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Government urged to back mandatory ethnicity pay reporting

The government has been urged to introduce mandatory reporting on the ethnicity pay gap for all companies employing more than 250 workers by charities ShareAction and the Runnymede Trust in a new report.

In 2018, the government held a consultation on whether ethnicity pay gap reporting should be mandatory.

However, the recommendations to make reporting mandatory for companies with more than 250 employees was not acted upon.

Instead, in April 2023 the government published voluntary guidance to help employers measure ethnicity pay gaps in the workforce.

The Runnymede Trust’s report said: “It is time for the government to honour its original commitment and require mandatory ethnicity pay gap reporting for companies with over 250 employees."

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The report also said employers should be required to publish a supporting explanation about any gaps they identify and the government should conduct a two-year review to assess employers’ progress.

Voluntary pay gap reporting will leave some employers behind, according to Melissa Blissett, pay gap analytics lead at professional services company Barnett Waddingham.

Speaking to HR magazine, she said: “As we saw with gender pay gap reporting, often a regulatory approach is required to initiate action.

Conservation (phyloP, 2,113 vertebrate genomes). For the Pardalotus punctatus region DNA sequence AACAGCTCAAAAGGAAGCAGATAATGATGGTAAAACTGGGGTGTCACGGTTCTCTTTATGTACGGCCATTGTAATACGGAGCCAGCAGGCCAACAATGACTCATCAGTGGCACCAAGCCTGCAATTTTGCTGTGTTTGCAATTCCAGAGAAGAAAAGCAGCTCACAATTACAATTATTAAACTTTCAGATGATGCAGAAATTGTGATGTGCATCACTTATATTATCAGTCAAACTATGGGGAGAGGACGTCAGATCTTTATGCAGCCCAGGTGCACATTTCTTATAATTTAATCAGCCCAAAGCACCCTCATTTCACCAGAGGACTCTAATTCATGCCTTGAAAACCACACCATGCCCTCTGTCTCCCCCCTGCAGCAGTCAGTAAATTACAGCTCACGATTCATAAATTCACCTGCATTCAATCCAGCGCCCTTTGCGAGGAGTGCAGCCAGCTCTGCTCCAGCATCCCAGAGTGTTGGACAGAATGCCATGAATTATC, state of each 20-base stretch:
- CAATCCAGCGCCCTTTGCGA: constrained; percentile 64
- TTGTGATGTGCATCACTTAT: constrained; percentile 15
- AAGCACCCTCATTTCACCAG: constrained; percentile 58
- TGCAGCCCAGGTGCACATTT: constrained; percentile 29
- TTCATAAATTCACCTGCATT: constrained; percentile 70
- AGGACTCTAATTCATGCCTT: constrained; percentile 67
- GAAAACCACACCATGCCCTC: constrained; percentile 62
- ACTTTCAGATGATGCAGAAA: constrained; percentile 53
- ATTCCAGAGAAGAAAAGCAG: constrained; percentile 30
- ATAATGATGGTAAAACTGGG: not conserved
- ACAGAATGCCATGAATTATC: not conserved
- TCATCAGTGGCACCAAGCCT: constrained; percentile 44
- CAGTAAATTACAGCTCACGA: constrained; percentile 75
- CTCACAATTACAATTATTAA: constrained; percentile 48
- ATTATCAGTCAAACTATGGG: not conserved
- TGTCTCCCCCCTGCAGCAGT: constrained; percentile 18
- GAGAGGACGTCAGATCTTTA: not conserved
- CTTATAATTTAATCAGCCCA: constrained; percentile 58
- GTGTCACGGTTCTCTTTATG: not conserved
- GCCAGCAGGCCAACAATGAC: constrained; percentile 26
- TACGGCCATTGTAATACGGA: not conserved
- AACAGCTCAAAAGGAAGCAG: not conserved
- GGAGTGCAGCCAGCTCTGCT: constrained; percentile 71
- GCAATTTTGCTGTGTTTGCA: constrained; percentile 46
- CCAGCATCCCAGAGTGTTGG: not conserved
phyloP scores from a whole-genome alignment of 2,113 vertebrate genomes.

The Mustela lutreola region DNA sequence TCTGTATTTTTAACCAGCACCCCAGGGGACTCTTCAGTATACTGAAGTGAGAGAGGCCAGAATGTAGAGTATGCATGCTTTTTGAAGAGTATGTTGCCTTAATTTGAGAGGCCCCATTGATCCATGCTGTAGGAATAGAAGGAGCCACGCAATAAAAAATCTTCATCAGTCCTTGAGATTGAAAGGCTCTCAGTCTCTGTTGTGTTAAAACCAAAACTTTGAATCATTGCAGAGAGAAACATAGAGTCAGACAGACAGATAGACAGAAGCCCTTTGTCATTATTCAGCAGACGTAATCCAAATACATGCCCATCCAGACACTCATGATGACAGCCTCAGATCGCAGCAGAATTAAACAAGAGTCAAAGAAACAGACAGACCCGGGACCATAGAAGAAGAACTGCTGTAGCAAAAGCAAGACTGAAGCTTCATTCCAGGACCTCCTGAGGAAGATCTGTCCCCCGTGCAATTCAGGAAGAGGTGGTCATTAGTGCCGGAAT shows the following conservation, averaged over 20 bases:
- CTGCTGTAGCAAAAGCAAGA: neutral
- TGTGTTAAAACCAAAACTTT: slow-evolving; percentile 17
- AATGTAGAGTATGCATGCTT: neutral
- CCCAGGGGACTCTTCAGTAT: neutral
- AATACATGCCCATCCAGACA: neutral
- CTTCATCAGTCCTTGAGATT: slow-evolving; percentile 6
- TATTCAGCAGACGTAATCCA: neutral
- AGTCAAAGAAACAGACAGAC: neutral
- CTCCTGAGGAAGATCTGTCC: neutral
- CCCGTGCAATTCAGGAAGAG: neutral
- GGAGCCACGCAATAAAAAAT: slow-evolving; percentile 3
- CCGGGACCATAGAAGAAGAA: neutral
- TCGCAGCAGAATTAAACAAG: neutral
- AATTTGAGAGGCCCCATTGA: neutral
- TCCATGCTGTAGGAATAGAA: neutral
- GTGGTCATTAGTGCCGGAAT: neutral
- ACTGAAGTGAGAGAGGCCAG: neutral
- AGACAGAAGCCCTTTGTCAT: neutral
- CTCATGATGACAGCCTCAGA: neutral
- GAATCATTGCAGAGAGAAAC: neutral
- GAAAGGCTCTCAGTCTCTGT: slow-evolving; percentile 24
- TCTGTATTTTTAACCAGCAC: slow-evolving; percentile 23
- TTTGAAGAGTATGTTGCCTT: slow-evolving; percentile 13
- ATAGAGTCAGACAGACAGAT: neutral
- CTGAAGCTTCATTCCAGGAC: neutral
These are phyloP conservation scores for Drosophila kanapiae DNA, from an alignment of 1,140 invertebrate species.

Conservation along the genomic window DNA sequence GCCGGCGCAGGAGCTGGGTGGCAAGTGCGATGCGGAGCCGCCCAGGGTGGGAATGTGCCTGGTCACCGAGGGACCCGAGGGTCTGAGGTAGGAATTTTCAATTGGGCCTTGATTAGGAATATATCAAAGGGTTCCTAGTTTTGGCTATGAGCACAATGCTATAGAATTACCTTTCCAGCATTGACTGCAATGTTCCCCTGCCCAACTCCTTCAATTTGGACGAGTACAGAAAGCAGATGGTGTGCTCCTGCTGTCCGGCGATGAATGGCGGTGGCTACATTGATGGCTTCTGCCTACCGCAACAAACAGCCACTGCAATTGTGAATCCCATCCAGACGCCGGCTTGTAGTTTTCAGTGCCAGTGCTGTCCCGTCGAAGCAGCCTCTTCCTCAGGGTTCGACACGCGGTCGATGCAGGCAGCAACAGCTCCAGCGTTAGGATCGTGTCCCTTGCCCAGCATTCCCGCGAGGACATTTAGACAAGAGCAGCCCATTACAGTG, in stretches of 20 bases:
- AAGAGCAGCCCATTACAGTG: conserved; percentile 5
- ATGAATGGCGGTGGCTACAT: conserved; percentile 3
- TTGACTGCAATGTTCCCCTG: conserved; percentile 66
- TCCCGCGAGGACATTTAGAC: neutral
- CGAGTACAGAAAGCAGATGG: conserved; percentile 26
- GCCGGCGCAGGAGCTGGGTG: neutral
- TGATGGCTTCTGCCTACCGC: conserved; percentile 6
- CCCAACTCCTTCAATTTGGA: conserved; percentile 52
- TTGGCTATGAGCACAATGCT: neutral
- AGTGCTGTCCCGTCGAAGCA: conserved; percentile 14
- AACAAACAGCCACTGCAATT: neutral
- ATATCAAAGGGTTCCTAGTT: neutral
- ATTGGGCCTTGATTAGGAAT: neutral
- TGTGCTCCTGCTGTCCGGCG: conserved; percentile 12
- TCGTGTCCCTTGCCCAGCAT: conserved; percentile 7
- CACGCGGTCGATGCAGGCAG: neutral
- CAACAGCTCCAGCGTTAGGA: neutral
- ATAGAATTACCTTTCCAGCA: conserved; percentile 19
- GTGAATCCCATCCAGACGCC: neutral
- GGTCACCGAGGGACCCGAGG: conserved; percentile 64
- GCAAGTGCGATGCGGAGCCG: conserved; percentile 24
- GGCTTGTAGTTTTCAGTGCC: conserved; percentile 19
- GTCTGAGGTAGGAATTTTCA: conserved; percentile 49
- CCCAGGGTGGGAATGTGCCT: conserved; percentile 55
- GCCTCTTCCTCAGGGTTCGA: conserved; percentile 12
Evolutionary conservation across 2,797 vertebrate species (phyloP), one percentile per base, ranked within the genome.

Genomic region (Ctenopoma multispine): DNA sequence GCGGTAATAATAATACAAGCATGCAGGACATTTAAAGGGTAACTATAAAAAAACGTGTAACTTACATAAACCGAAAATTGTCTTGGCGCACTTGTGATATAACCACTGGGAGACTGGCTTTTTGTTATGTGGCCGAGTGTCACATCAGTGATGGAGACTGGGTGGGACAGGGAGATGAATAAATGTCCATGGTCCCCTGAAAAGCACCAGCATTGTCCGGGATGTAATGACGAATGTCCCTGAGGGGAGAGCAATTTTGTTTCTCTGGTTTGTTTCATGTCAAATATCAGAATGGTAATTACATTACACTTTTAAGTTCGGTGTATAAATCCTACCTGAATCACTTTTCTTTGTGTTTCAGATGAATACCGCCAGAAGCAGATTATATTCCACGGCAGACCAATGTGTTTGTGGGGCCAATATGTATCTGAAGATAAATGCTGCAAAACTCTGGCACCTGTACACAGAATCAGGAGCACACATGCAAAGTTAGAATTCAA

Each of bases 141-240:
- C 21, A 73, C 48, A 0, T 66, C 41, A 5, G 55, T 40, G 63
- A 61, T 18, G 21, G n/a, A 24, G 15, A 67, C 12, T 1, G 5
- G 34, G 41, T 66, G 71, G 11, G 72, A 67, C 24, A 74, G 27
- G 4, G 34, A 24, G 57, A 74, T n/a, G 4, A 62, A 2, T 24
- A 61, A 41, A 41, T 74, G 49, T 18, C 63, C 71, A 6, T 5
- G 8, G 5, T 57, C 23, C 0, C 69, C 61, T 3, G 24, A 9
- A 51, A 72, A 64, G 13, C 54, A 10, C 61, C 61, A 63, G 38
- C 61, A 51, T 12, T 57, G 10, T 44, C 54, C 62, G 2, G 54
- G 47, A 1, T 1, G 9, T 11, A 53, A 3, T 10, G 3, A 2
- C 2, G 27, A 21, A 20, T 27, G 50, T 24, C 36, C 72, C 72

"A mandatory reporting requirement also provides the platform for equality discussions to be raised in the workplace. 

“That said, there are increasing numbers of employers voluntarily publishing their ethnicity pay gap and I’m confident that this will snowball, with or without legislative backing.”

Blissett said many employers are not currently collecting enough workforce data to identify accurate pay analytics.

She said: “Many organisations are likely to need to build further trust with employees and set out how this information will be used for improvement before the calculations can even be made. 

“The calculations themselves should not be a significant challenge as the government guidance issued earlier in the year suggested organisations reflect existing gender pay gap reporting.”

Big four professional services firm EY is one employer which identifies ethnic, gender, disability, sexual orientation and social mobility pay gaps as part of its DEI commitments.

Speaking to HR magazine Justine Campbell, talent managing partner at the firm, said: “Diversity, equity and inclusion are business imperatives for EY and we are taking targeted action across every level of the business to help accelerate the pace of change and improve the representation of diverse talent.

“Pay gap is just one of the metrics we use to monitor our progress and hold the business to account. We have gone beyond statutory requirements to provide voluntary pay gap reporting on a variety of metrics."